Baku European Games: A Competition Too Far?

Article published on June 30, 2015
Article published on June 30, 2015

This article has not been vetted by an editor at Paris HQ

With the Commonwealth, Pan American, African and Asian Games… everyone is entitled to their continental Games. And from now on, so is Europe. The first European Games started on the 12th June in Baku, in Azerbaijan – a country that spent enormous amounts of money on these Games in order to make it a big celebration. 

Six hundred athletes coming from about fifty countries, nearly twenty disciplines and over 250 events…. A golden occasion that Baku couldn’t miss since Azerbaijan, a wealthy country with Olympic ambitions, sees the possibility to obtain proper credibility within the Olympic and sporting worlds with these European Games.

The Azerbaijan is one of these authoritarian countries that have money and buy themselves international credibility in sport, like Russia and Qatar”, explains Denis Masseglia, president of the French National Olympic and Sporting Committee (CNOSF), on France Tv. In other words, Azerbaijan has spared no expense to buy this credibility with a budget estimated at 1.25 billion dollars, allowing therefore the construction of five sites, amongst which lies one arena containing 66 000 seats and the first Olympic swimming pool of the country. These infrastructures might allow the country to host an even bigger event in the near future. Azerbaijan, that failed in obtaining the hosting of the 2016 and 2020 Olympic Games, could then soon try its luck again. If this first edition of the European Games meets its expected success, Baku could apply for the Olympic Games of 2024.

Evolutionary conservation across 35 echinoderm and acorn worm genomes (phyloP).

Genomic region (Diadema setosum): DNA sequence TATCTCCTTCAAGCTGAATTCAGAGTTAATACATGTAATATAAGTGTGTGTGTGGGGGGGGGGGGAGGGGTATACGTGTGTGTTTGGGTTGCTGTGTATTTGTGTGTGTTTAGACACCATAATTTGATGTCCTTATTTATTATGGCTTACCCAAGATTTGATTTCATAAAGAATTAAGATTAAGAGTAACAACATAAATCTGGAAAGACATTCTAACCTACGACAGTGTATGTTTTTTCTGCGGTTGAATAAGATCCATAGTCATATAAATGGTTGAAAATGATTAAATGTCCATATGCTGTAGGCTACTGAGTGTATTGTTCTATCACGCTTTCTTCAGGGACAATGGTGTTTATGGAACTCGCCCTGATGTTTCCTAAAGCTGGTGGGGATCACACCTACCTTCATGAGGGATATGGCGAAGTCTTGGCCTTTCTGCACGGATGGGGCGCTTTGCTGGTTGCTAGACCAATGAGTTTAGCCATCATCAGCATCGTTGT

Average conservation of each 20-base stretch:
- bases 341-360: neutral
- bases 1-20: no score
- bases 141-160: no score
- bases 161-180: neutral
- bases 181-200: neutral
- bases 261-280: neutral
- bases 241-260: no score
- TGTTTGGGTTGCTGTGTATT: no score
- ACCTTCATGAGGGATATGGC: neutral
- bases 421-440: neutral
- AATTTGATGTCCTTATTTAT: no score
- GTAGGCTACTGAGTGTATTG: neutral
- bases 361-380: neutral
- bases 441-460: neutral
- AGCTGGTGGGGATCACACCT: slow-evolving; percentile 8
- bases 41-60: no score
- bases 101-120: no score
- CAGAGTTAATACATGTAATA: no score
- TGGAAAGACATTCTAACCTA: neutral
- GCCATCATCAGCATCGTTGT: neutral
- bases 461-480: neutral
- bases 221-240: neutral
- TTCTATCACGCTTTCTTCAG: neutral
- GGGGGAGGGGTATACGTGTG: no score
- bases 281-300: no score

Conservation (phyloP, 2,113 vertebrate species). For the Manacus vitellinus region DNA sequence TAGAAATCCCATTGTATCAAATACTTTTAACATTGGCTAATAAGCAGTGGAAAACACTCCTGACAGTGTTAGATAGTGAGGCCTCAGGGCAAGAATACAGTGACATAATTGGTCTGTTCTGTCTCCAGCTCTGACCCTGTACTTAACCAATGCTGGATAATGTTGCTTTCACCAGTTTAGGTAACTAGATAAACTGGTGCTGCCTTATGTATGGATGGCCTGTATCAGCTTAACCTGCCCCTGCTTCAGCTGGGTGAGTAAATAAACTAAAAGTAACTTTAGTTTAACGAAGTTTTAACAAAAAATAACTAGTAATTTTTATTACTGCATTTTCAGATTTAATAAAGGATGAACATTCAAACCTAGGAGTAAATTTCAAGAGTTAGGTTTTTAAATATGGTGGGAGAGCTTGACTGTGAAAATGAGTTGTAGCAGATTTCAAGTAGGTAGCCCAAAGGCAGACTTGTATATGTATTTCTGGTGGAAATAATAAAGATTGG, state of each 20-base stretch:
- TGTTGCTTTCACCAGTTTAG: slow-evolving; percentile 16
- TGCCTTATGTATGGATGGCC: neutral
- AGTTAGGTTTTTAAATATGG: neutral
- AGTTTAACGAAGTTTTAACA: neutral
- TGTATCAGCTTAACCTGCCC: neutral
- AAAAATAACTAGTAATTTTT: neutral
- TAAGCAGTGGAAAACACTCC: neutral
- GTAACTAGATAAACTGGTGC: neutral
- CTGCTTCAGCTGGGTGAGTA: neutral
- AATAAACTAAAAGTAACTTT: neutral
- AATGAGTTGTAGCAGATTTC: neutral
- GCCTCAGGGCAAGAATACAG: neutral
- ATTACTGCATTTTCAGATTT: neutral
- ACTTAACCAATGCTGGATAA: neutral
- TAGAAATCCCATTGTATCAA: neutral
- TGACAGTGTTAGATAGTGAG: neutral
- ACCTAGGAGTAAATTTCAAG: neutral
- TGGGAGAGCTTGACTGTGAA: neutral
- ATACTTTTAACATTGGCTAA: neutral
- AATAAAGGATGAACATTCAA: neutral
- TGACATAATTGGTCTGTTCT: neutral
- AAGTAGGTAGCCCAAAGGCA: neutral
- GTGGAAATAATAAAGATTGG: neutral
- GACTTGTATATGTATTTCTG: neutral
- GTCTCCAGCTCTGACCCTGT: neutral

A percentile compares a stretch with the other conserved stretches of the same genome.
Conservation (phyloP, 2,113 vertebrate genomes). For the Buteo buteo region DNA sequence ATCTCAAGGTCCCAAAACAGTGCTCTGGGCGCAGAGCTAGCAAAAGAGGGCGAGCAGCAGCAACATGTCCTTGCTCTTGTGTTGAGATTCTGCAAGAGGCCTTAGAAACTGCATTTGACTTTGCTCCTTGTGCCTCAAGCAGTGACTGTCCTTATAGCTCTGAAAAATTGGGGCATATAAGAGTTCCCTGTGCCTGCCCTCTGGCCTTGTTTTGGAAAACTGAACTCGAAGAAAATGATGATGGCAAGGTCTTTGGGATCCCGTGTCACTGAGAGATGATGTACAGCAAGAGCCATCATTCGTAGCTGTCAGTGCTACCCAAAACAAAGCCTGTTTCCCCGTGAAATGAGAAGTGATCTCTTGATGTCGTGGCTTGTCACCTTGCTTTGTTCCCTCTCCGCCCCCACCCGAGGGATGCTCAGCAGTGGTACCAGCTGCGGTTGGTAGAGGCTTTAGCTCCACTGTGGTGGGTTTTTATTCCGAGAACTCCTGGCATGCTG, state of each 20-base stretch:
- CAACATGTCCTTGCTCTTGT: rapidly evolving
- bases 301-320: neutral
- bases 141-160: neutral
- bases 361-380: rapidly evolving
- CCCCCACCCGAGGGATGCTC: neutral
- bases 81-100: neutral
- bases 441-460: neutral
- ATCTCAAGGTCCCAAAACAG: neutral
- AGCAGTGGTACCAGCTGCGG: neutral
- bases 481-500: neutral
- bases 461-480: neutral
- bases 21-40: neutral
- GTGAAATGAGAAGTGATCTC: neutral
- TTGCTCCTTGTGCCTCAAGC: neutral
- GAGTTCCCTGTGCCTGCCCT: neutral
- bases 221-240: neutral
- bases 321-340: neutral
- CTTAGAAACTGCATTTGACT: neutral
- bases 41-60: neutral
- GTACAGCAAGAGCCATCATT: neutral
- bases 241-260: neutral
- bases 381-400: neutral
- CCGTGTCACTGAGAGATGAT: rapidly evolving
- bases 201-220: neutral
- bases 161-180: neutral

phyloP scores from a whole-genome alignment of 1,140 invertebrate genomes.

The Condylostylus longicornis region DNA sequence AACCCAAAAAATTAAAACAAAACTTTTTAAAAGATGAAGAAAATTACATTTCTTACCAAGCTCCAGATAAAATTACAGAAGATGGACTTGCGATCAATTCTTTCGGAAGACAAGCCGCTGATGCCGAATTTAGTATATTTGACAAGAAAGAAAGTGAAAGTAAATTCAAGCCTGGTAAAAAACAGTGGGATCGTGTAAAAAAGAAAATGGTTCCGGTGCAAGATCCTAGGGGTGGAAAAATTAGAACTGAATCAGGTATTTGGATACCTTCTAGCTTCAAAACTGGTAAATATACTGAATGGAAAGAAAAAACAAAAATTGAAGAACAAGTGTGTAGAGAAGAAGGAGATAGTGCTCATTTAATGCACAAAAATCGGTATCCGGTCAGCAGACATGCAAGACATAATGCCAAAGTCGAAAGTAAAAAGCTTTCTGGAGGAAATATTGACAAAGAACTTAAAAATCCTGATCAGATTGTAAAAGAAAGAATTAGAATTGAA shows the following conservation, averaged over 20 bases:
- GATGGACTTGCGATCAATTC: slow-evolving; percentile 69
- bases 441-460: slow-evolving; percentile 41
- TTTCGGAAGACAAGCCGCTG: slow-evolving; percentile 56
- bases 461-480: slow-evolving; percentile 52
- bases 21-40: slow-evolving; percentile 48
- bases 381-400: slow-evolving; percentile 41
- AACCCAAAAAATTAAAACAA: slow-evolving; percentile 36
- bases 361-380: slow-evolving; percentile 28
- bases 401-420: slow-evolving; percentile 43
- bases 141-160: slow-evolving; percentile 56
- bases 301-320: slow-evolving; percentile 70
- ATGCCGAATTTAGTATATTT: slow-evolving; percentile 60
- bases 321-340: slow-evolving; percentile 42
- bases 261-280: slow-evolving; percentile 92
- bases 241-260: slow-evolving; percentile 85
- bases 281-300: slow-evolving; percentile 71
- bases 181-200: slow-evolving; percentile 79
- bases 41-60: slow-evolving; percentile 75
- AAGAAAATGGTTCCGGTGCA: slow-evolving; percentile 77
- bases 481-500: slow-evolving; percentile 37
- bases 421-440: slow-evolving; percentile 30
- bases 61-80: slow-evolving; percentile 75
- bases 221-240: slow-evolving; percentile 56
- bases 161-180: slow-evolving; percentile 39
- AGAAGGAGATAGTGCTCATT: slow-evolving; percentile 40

As far as sport is concerned, these first Games have started with a handicap, weakened by a fully-planned schedule and some complications in several disciplines. Indeed, although the events of judo and wrestling will be of use for the European championships and several disciplines will serve as quota (like triathlon) or points (like cycling) in the candidacy for Rio, other disciplines have decided instead not to take part in this competition. This is the case for instance for the athletics and swimming Federations that are represented in Baku by young sportsmen or second class athletes. This choice can be justified by the occurrence of the world championships next July and August, as well as the European ones in the following year. However, the lack of celebrities does not help enhance the sporting interest in these games.  

While the competition is still in full swing, and is until the 28th June, the future of the European Games is already being questioned. The Netherlands reneged on Wednesday 10th June – two days before the opening of Baku Games- from the organisation of the second edition scheduled for 2019. The government refused to finance this event that has according to him “no guarantee” of reaching a sufficient sporting level. “This money would then not be dedicated to other sporting events of a high level in The Netherlands”, clarified the government in a press release. 

With the behaviour this year of, for instance, the swimming and athletics Federations, the facts don’t actually deny the accuracy of the Dutch government’s vision and it wouldn’t be a surprise to see that several disciplines keep sending second class sportsmen – making an event like this one far less attractive and therefore becoming much less profitable for the host cities. As for Baku, located in a wealthy country full of vast natural resources in oil and gas, the European Games only represents a springboard for higher aims.